Disruptions to Home Sales: Tech & Debt

Research tools and Millennial’s student debt is changing the housing market’s norm

By Rick Palacios Jr.

Technology has permanently taken two months off the time required to sell a home. New real estate technologies empower: A new group of highly informed, quick-close, all-cash buyers; very informed homeowners who are increasingly choosing to rent the house rather than sell it, or to sell the home themselves to an all-cash buyer. Traditional first-time and move-up home buyers have a competitive disadvantage in this new market. Zillow, Trulia, Realtor.com, Redfin, and others now provide home buyers and sellers with a treasure trove of free real-time research tools. They have transformed a historically opaque industry into one that is now almost completely transparent. Armed with better, faster information as well as smart phones, buyers and sellers quickly make informed decisions on homes— sometimes from the comfort of their couch and sometimes from their cell phone standing in front of a home that was listed for sale just hours earlier.

These new technologies have created multiple disruptions in the resale market:

Less time to sell. 4 months of supply is now the new normal, compared to 6 months of supply only 10 years ago. Homes can be bought and sold much more quickly than in the old days when it took 30 days to run a newspaper ad and hold the first open house— and another 45 days to get the mortgage approved.

Professional landlords. Using proprietary pricing algorithms and local experts, newly formed professional landlords like American Homes 4 Rent, Invitation Homes, Colony Starwood, and Progress Residential can quickly and confidently enter escrow within days or even hours of a listing being posted. Technology also set the stage for companies such as Roofstock to launch an online marketplace for investing in single-family rental homes, reducing much of the acquisition uncertainty for investors while simultaneously driving down costs for sellers.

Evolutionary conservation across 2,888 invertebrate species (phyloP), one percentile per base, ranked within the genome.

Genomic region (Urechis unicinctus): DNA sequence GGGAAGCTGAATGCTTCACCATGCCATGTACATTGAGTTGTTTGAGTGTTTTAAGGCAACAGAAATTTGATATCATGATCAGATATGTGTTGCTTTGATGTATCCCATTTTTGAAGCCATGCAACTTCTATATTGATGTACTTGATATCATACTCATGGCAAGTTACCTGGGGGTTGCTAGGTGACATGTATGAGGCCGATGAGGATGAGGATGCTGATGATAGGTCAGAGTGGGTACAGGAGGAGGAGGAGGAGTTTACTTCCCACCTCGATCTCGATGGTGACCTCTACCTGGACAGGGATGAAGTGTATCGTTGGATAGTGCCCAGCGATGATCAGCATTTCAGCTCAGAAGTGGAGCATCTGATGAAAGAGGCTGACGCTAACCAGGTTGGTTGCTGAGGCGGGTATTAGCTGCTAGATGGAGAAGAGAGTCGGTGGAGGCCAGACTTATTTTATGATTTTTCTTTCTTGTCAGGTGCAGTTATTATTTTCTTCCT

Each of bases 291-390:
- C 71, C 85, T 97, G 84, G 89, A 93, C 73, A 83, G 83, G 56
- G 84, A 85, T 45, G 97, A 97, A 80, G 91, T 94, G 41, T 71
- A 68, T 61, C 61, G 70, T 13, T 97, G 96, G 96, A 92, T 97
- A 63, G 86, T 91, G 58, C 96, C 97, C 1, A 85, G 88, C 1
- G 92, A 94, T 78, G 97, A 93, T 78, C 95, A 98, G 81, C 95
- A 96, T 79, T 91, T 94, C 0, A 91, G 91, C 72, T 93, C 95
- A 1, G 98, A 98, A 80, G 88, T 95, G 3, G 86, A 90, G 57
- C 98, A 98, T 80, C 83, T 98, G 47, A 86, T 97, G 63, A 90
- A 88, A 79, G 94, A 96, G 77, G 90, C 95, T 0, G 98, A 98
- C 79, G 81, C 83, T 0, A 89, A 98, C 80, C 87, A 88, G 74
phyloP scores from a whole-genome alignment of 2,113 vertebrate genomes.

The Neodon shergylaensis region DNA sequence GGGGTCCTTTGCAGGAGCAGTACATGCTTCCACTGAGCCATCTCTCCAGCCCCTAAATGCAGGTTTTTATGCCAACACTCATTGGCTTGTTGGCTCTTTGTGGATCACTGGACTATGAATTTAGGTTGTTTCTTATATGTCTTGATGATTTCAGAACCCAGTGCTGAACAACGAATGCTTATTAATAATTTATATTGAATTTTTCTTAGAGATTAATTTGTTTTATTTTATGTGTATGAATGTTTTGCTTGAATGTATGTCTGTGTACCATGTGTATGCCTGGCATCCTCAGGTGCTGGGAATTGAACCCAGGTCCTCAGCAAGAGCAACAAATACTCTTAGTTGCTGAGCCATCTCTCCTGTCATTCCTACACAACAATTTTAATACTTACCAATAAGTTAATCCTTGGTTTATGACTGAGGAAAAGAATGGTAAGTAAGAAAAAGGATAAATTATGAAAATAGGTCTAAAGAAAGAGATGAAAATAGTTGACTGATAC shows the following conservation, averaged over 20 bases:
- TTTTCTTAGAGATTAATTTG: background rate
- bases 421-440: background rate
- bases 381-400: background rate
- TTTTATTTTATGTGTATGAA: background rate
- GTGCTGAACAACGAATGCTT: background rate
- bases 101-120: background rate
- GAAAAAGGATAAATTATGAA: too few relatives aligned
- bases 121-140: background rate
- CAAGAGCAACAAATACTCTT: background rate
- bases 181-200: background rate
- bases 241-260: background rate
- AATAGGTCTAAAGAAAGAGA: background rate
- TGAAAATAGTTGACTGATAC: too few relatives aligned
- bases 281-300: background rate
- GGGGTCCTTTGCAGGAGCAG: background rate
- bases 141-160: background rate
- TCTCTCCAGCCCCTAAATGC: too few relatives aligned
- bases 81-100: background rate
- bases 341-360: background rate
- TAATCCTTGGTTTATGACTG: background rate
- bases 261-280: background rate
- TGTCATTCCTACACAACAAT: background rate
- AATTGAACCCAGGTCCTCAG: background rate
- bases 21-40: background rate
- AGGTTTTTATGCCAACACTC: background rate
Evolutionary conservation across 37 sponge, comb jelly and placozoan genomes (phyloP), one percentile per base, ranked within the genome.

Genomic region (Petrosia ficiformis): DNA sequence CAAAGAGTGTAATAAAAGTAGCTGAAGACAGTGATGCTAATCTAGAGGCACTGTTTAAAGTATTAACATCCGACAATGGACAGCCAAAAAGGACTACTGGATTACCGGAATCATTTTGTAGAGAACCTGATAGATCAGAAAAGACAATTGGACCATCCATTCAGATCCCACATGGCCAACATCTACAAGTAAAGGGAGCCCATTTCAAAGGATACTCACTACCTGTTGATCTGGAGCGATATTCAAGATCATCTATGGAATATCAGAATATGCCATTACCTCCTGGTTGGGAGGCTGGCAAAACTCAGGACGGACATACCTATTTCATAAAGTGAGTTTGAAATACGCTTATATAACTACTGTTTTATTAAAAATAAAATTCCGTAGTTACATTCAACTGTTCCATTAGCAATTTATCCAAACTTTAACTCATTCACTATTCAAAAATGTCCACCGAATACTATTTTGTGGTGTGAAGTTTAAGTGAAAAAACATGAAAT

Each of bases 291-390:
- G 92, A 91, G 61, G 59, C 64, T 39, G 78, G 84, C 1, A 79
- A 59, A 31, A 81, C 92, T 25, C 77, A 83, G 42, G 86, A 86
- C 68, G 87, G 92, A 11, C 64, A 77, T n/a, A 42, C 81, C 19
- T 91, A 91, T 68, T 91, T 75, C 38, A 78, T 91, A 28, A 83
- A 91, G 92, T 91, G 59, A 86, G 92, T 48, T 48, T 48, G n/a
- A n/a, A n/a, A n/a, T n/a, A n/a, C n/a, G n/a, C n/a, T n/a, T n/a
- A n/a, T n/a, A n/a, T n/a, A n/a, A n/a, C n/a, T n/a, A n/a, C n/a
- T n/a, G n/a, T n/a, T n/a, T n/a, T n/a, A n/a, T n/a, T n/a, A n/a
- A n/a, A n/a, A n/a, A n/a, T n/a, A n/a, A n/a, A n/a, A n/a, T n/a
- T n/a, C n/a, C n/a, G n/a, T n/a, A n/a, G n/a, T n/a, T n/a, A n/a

Lower homeownership. First-time buyers who need the seller to wait for the mortgage approval or a contingent sale are frequently losing out to all-cash buyers, many of whom intend to rent the home rather than occupy it.

More home sharing. Airbnb, HomeAway, and other startups have made it easier for homeowners to rent a room or even the entire house, allowing a retiree in need of cash to own their home longer than they would have otherwise. Roughly 5 million people turn 65 this year, and we expect an increasing number of retirees to utilize home sharing as a supplement to savings. Seniors are the fastest-growing demographic of Airbnb hosts.

Fewer realtor transactions. New companies like Opendoor and OfferPad will now purchase your home for cash in as little as three days, similar to the model CarMax has used to facilitate used car transactions.

Fast and free information has significantly streamlined the home-selling and renting process. Four months of supply is now the new normal.

Debt

A generation of young adults saddled with student debt and who have experienced economic growth at less than half of the rate of their parents will almost certainly be unable to equal the homeownership of prior generations.

In 2014, we wrote a 30-page paper concluding that student debt was costing the US $414,000 transactions per year, or $83 billion per year in home sales. Younger households will buy about 932,000 homes per year instead of the normal 1.35 million. For the first time, we are making the 2014 paper available to non-clients. 5.9 million households headed by someone under the age of 40 pay $250 or more per month in student loans. These payments make saving a down payment extremely difficult and reduce these prospective home buyers’ mortgage qualification by at least $44,000.

With these demographic headwinds, we find it very hard to believe that so many people believe homeownership will rebound.

However, this is not a death knell for housing. The homeownership rate is just a calculation. 15.8 million renter households (of all ages) are expected to become homeowners over the 10-year period, and they would much prefer a new home if they can afford it. Companies like LGI Homes, DR Horton, and Smith Douglas have been building affordable homes on the fringes, and many other builders are building townhomes and detached homes on small lots closer to employment centers. We feature the most innovative, cost-effective, high-density designs each month. While new homes have become an even larger premium per square foot over resale homes, the rise in educated couples who married and had children later also means they are further along in their careers and making more money. Our consulting team is seeing a rise in 30+ year old first-time home buyers, which is a trend we think will continue. We just won’t get back to 65 percent+ homeownership.

Rick Palacios Jr. is Senior Vice President, Director of Research at John Burns Real Estate Consulting. He may be reached at rpalacios@realestateconsulting.com.

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